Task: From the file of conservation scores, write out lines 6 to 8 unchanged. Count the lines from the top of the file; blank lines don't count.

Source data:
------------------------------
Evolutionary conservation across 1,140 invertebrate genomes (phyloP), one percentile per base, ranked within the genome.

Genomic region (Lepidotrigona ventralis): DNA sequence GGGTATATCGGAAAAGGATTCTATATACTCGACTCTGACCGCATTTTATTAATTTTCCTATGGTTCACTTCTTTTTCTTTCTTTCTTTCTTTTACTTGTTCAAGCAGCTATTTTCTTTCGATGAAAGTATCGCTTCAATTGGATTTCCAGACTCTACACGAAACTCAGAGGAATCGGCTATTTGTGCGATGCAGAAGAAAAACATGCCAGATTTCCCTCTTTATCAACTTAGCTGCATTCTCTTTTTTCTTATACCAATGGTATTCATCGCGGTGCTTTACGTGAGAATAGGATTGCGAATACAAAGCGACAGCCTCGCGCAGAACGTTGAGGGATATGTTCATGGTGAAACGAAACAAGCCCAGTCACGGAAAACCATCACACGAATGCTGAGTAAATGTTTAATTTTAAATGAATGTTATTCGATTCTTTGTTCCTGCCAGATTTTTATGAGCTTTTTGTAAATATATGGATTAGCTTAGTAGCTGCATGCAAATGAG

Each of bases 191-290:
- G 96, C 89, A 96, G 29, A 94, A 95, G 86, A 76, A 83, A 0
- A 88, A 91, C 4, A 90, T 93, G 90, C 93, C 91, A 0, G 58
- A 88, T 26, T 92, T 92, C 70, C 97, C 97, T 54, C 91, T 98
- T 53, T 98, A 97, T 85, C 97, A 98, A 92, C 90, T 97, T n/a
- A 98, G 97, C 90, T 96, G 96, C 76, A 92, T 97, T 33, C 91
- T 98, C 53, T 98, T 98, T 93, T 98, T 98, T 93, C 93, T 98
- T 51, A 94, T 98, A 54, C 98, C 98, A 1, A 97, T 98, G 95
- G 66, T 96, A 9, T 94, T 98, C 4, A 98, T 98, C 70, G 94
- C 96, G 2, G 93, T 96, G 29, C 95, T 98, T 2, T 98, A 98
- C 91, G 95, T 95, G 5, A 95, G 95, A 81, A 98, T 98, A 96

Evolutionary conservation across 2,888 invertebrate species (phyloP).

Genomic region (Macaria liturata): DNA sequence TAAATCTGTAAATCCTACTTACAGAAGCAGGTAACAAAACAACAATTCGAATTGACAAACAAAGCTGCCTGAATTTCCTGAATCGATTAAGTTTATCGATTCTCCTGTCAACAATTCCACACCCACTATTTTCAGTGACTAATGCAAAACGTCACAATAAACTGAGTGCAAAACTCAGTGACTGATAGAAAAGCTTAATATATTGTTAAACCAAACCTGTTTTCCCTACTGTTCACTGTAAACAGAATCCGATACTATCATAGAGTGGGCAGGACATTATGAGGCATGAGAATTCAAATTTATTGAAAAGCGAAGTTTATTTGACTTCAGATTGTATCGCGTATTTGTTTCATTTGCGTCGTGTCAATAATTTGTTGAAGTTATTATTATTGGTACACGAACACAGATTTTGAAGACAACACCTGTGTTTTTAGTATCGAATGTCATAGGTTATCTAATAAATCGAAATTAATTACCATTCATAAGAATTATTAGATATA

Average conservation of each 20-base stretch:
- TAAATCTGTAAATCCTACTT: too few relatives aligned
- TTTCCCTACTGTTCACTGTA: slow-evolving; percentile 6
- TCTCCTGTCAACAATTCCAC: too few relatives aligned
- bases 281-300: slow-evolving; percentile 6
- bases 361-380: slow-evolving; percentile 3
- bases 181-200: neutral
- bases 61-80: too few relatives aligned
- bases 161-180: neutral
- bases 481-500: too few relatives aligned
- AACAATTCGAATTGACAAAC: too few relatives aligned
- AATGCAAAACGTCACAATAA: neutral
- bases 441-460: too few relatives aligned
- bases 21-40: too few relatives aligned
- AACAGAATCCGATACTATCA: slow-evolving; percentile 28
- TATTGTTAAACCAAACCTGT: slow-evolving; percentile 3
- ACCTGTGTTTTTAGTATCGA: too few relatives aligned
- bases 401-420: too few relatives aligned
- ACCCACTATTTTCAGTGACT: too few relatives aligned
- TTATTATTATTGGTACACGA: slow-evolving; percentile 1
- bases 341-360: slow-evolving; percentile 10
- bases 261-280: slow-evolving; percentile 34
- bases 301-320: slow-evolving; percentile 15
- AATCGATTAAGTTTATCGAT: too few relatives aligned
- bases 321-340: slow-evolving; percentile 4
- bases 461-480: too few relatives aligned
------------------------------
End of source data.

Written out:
- A 88, T 26, T 92, T 92, C 70, C 97, C 97, T 54, C 91, T 98
- T 53, T 98, A 97, T 85, C 97, A 98, A 92, C 90, T 97, T n/a
- A 98, G 97, C 90, T 96, G 96, C 76, A 92, T 97, T 33, C 91